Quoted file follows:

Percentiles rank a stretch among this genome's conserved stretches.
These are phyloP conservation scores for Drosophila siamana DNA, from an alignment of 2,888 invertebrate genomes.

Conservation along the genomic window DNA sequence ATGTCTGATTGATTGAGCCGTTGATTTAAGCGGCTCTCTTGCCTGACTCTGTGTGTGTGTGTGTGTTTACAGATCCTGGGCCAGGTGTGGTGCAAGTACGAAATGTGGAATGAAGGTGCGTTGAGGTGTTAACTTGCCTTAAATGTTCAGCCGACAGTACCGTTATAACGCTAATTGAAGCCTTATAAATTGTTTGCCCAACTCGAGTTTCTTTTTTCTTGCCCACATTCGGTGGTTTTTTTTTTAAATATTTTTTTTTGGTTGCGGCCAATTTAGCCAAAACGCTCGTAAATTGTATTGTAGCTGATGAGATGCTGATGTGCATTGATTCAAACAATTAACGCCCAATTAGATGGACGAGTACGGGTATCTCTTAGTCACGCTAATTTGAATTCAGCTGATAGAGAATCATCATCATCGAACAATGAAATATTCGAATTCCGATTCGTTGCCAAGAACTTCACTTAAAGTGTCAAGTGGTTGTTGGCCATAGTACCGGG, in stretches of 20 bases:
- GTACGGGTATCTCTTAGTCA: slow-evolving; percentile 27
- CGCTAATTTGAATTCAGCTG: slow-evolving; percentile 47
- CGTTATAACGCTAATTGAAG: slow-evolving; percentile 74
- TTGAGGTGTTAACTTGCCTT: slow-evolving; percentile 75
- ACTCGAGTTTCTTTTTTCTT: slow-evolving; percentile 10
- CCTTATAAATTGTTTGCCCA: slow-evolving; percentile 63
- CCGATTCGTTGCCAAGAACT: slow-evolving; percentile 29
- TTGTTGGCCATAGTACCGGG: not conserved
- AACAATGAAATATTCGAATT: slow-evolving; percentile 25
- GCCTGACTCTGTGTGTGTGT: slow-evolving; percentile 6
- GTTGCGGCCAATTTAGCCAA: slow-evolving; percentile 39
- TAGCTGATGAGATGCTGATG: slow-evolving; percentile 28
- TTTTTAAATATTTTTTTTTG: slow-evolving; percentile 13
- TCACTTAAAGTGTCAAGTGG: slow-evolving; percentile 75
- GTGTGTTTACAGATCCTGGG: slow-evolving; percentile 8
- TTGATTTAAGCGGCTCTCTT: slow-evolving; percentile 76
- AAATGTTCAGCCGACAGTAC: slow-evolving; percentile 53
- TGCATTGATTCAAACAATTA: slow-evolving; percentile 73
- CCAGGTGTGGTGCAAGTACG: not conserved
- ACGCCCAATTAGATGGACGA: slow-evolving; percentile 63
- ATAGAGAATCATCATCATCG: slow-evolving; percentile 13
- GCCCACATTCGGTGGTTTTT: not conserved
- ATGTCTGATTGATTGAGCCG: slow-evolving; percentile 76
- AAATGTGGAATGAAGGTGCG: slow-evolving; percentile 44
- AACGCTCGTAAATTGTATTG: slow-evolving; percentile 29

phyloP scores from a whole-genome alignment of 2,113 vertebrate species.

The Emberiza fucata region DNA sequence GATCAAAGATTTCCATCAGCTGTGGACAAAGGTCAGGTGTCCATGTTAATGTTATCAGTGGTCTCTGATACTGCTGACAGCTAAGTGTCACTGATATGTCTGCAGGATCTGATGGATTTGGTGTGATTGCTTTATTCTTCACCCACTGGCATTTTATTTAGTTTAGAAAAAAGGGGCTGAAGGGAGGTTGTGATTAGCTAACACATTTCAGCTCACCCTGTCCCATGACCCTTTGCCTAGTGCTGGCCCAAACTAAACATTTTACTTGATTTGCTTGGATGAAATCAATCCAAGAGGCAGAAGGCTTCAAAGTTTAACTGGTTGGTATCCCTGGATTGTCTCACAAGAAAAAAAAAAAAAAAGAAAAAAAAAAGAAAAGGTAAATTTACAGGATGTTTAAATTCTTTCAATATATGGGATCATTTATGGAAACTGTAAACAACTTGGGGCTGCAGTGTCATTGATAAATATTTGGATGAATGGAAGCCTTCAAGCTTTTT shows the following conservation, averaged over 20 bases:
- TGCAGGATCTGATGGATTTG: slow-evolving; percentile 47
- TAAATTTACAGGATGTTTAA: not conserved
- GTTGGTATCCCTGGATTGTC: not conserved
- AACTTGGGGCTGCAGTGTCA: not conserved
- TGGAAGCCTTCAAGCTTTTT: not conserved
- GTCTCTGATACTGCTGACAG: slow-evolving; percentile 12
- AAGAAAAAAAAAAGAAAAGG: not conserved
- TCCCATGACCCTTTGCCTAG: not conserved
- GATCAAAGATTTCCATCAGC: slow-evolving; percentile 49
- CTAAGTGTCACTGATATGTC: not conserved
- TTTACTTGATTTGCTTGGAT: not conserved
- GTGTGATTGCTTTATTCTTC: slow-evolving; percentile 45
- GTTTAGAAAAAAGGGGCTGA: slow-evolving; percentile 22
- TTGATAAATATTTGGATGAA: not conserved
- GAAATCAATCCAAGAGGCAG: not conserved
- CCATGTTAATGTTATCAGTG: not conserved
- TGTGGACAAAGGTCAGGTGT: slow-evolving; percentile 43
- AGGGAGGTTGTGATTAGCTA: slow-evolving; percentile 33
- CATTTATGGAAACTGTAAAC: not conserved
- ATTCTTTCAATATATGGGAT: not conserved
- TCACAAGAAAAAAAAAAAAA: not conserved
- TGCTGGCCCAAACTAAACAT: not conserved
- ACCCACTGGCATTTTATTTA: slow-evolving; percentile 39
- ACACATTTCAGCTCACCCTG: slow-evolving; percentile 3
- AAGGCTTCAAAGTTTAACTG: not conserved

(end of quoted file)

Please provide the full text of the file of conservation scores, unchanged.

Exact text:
Percentiles rank a stretch among this genome's conserved stretches.
These are phyloP conservation scores for Drosophila siamana DNA, from an alignment of 2,888 invertebrate genomes.

Conservation along the genomic window DNA sequence ATGTCTGATTGATTGAGCCGTTGATTTAAGCGGCTCTCTTGCCTGACTCTGTGTGTGTGTGTGTGTTTACAGATCCTGGGCCAGGTGTGGTGCAAGTACGAAATGTGGAATGAAGGTGCGTTGAGGTGTTAACTTGCCTTAAATGTTCAGCCGACAGTACCGTTATAACGCTAATTGAAGCCTTATAAATTGTTTGCCCAACTCGAGTTTCTTTTTTCTTGCCCACATTCGGTGGTTTTTTTTTTAAATATTTTTTTTTGGTTGCGGCCAATTTAGCCAAAACGCTCGTAAATTGTATTGTAGCTGATGAGATGCTGATGTGCATTGATTCAAACAATTAACGCCCAATTAGATGGACGAGTACGGGTATCTCTTAGTCACGCTAATTTGAATTCAGCTGATAGAGAATCATCATCATCGAACAATGAAATATTCGAATTCCGATTCGTTGCCAAGAACTTCACTTAAAGTGTCAAGTGGTTGTTGGCCATAGTACCGGG, in stretches of 20 bases:
- GTACGGGTATCTCTTAGTCA: slow-evolving; percentile 27
- CGCTAATTTGAATTCAGCTG: slow-evolving; percentile 47
- CGTTATAACGCTAATTGAAG: slow-evolving; percentile 74
- TTGAGGTGTTAACTTGCCTT: slow-evolving; percentile 75
- ACTCGAGTTTCTTTTTTCTT: slow-evolving; percentile 10
- CCTTATAAATTGTTTGCCCA: slow-evolving; percentile 63
- CCGATTCGTTGCCAAGAACT: slow-evolving; percentile 29
- TTGTTGGCCATAGTACCGGG: not conserved
- AACAATGAAATATTCGAATT: slow-evolving; percentile 25
- GCCTGACTCTGTGTGTGTGT: slow-evolving; percentile 6
- GTTGCGGCCAATTTAGCCAA: slow-evolving; percentile 39
- TAGCTGATGAGATGCTGATG: slow-evolving; percentile 28
- TTTTTAAATATTTTTTTTTG: slow-evolving; percentile 13
- TCACTTAAAGTGTCAAGTGG: slow-evolving; percentile 75
- GTGTGTTTACAGATCCTGGG: slow-evolving; percentile 8
- TTGATTTAAGCGGCTCTCTT: slow-evolving; percentile 76
- AAATGTTCAGCCGACAGTAC: slow-evolving; percentile 53
- TGCATTGATTCAAACAATTA: slow-evolving; percentile 73
- CCAGGTGTGGTGCAAGTACG: not conserved
- ACGCCCAATTAGATGGACGA: slow-evolving; percentile 63
- ATAGAGAATCATCATCATCG: slow-evolving; percentile 13
- GCCCACATTCGGTGGTTTTT: not conserved
- ATGTCTGATTGATTGAGCCG: slow-evolving; percentile 76
- AAATGTGGAATGAAGGTGCG: slow-evolving; percentile 44
- AACGCTCGTAAATTGTATTG: slow-evolving; percentile 29

phyloP scores from a whole-genome alignment of 2,113 vertebrate species.

The Emberiza fucata region DNA sequence GATCAAAGATTTCCATCAGCTGTGGACAAAGGTCAGGTGTCCATGTTAATGTTATCAGTGGTCTCTGATACTGCTGACAGCTAAGTGTCACTGATATGTCTGCAGGATCTGATGGATTTGGTGTGATTGCTTTATTCTTCACCCACTGGCATTTTATTTAGTTTAGAAAAAAGGGGCTGAAGGGAGGTTGTGATTAGCTAACACATTTCAGCTCACCCTGTCCCATGACCCTTTGCCTAGTGCTGGCCCAAACTAAACATTTTACTTGATTTGCTTGGATGAAATCAATCCAAGAGGCAGAAGGCTTCAAAGTTTAACTGGTTGGTATCCCTGGATTGTCTCACAAGAAAAAAAAAAAAAAAGAAAAAAAAAAGAAAAGGTAAATTTACAGGATGTTTAAATTCTTTCAATATATGGGATCATTTATGGAAACTGTAAACAACTTGGGGCTGCAGTGTCATTGATAAATATTTGGATGAATGGAAGCCTTCAAGCTTTTT shows the following conservation, averaged over 20 bases:
- TGCAGGATCTGATGGATTTG: slow-evolving; percentile 47
- TAAATTTACAGGATGTTTAA: not conserved
- GTTGGTATCCCTGGATTGTC: not conserved
- AACTTGGGGCTGCAGTGTCA: not conserved
- TGGAAGCCTTCAAGCTTTTT: not conserved
- GTCTCTGATACTGCTGACAG: slow-evolving; percentile 12
- AAGAAAAAAAAAAGAAAAGG: not conserved
- TCCCATGACCCTTTGCCTAG: not conserved
- GATCAAAGATTTCCATCAGC: slow-evolving; percentile 49
- CTAAGTGTCACTGATATGTC: not conserved
- TTTACTTGATTTGCTTGGAT: not conserved
- GTGTGATTGCTTTATTCTTC: slow-evolving; percentile 45
- GTTTAGAAAAAAGGGGCTGA: slow-evolving; percentile 22
- TTGATAAATATTTGGATGAA: not conserved
- GAAATCAATCCAAGAGGCAG: not conserved
- CCATGTTAATGTTATCAGTG: not conserved
- TGTGGACAAAGGTCAGGTGT: slow-evolving; percentile 43
- AGGGAGGTTGTGATTAGCTA: slow-evolving; percentile 33
- CATTTATGGAAACTGTAAAC: not conserved
- ATTCTTTCAATATATGGGAT: not conserved
- TCACAAGAAAAAAAAAAAAA: not conserved
- TGCTGGCCCAAACTAAACAT: not conserved
- ACCCACTGGCATTTTATTTA: slow-evolving; percentile 39
- ACACATTTCAGCTCACCCTG: slow-evolving; percentile 3
- AAGGCTTCAAAGTTTAACTG: not conserved